• Support underpins sales. Adept's offices and warehouse operation.

Adept was founded in 1984 by Paul and Elaine Bragg. They first met as students at Edinburgh University, where Paul was a crop scientist and Elaine was a soil scientist. Paul Bragg had fallen in love with computers when he first saw an Apple 2, and had got a job with a north London technical publishing house that was venturing into marketing scientific software. The Braggs decided they could do it better, and set up their own small operation selling data-acquisition kits - a product line Adept still sells. They started adding a few chemistry software packages, which were then emerging. They did not make a profit in the first year - the founders admit they were easily distracted in the early days - but the company has done so every year since. One of its earliest products was Quality Analyst from Northwest Analytical, which it still represents today.

A few years later, the company was offered a good deal on offices in Letchworth, about 40 miles north of London, and it moved onto a more professional footing. The company has grown to about 60 people with annual sales of 6million with offices in the UK, Germany, Denmark, and even the USA. Bilder said: 'They learned very quickly, and adopted the philosophy that we work to today: the customers are important and, so we give them a good service, answer the phone quickly, deal with their enquiries, and don't try to sell them something that is not right for them, and so on.'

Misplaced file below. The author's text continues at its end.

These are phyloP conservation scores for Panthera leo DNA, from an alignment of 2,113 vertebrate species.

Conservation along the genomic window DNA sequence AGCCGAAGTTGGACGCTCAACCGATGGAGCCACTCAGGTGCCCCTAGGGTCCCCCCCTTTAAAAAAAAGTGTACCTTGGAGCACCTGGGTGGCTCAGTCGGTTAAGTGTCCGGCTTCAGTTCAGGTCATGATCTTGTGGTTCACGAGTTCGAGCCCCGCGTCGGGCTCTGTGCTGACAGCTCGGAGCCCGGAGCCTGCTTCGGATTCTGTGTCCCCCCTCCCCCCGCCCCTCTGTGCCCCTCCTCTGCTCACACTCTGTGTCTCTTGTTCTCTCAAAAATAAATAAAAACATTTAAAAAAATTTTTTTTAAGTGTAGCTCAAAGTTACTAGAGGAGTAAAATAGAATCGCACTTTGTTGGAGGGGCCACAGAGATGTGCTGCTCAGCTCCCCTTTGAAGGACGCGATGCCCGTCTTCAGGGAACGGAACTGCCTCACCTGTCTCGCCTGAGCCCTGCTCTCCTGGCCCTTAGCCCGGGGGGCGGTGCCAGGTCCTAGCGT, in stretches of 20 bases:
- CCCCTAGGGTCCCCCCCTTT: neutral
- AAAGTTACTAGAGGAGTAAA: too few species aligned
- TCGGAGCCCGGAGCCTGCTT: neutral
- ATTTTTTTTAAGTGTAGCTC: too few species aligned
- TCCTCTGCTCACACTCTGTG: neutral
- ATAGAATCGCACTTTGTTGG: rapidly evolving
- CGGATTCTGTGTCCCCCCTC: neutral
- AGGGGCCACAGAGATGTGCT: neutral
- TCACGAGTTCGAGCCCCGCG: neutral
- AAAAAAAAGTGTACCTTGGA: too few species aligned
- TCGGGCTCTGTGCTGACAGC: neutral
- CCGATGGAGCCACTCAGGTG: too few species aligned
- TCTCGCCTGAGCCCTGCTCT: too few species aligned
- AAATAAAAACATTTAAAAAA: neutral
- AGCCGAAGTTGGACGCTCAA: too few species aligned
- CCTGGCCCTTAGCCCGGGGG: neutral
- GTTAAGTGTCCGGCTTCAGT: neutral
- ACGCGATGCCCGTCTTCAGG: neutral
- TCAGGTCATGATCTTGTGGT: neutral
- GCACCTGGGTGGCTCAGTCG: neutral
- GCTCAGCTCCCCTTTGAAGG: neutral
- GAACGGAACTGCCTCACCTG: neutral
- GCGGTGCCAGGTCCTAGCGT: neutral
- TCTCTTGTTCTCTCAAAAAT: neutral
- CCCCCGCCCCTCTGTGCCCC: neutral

In 1988, Adept began a relationship with Mathsoft, becoming its exclusive UK distributor for the entire Mathcad product line, which has remained one of the core products. Over the years many products have come and gone, but Mathcad has kept going though all its own changes.

In 2000, Adept bought the distribution arm of Cherwell Scientific and with it came the distribution contract for the EndNote reference management package, which has become Adept's second-best seller after Mathcad. It also brought the company and office to Germany, which has served it well, although it has a slightly different product line, due to differences in distribution contracts.

About half of Adept's staff are devoted to marketing, which is all done in-house. Bilder said that because Adept is an exclusive distributor, its main efforts are directed at creating a brand identity and a market for the products it represents, rather than promoting the name of Adept. How marketing expenses are shared between Adept and the manufacturers is the subject of constant negotiation. In some cases, the manufacturers buy marketing materials from Adept and use them in other territories.

Adept sometimes loses sales to companies that can offer a lower price, but Bilder maintains these other companies offer that price only because they don't have the marketing expenses and don't have anyone backing up the sales people who know about the software and the technical environment in which it is going to be used. He believes that Adept would not have made it this far if it did not have something to offer that customers wanted.